Elderly Durham Residents Alert Police to Home Equity Scam
Posted May 23, 1999 7:00 a.m. EDT
DURHAM — Durham police say they have stopped a scam targeting senior citizens, but not before some elderly residents lost a total of $200,000.
Three victims in their 70s and 80s may have been bilked out of up to $200,000 through home equity loans of which they had no knowledge.
Margaret Morrison, 83, says she knows the person who took everything she had. She says suspect Beatrice McCollum was her next door neighbor for 15 years.
Police say Morrison is just one of the citizens ripped off in the scam.
"I don't know, we are trying to figure out how she did it. Because I didn't have to sign anything for her to get it," says Morrison.
Investigators think McCollum got account numbers and personal information during friendly visits with her victims. She knows each of the people she is accused of scamming.
"Large sums of cash, $50,000, $60,000 at a clip. As little as $6,000 or $7,000 checks have been cashed," says Cpl. Fran Borden of the Durham Police Department.
"She called me Sunday after church and told me how sorry she was. She was sorry for what she did to me," says Morrison. "I didn't say anything."
McCollum is charged with obtaining money by false pretenses, specifically, securing equity loans on the older citizens accounts without them knowing about it.
Police are still looking for the McCollum who ran from a police investigator Monday morning. Two others, who police call "lesser players," have been arrested and charged with obtaining money by false pretenses.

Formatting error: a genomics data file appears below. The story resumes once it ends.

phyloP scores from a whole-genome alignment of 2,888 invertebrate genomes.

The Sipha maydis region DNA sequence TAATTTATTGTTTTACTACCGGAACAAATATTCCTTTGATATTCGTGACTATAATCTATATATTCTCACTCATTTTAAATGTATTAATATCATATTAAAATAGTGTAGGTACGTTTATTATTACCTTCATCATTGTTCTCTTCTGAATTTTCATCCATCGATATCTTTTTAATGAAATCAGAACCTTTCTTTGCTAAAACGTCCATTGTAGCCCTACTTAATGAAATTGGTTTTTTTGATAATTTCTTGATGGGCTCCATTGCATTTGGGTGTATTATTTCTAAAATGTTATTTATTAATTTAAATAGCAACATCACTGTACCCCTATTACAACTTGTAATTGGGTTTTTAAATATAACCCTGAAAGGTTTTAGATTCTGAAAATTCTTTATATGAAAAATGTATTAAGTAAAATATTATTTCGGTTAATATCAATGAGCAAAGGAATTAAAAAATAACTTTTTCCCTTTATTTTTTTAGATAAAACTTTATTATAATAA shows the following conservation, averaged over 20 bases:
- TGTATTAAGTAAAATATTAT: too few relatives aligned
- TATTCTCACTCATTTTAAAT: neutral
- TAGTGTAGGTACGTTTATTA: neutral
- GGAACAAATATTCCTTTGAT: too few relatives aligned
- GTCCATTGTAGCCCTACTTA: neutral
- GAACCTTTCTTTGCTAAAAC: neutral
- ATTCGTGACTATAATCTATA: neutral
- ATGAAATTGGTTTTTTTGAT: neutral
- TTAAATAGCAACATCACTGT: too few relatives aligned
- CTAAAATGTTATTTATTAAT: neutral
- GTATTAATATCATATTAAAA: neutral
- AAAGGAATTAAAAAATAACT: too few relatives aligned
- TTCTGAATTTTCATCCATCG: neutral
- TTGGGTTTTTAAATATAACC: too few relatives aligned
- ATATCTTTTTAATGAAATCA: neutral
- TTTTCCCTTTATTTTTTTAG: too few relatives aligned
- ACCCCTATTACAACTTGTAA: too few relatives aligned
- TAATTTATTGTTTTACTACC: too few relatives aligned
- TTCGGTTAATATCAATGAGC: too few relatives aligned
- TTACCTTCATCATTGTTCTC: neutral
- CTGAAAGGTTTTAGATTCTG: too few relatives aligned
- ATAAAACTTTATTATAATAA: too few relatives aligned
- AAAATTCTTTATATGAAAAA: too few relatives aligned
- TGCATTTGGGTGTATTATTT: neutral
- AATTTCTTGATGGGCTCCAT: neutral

"This entire scam may reach $200,000," says Borden. "And again, it is being purported against the elderly, and it's logical because their homes are paid for. So it's 'let's go out and secure a bunch of equity loans against people who have already paid off their homes because there is more money involved in there.'"
Police say they have stopped McCollum, but not before she cashed in big. When police approached the suspect at her home, they noticed lots of new clothes, computers and have learned she may have purchased two new cars.
The victims in this case are the ones who tipped off police. One man says he received a letter in the mail saying he had been approved for $80,000 in loans that he did not apply for.
Anyone who suspects they may have been a target of this scam is asked to call police and their bank immediately.
Police say this case is a wake up call to all older citizens. They suggest getting a credit check done every six months.
Here are the numbers for the three major credit reporting agencies: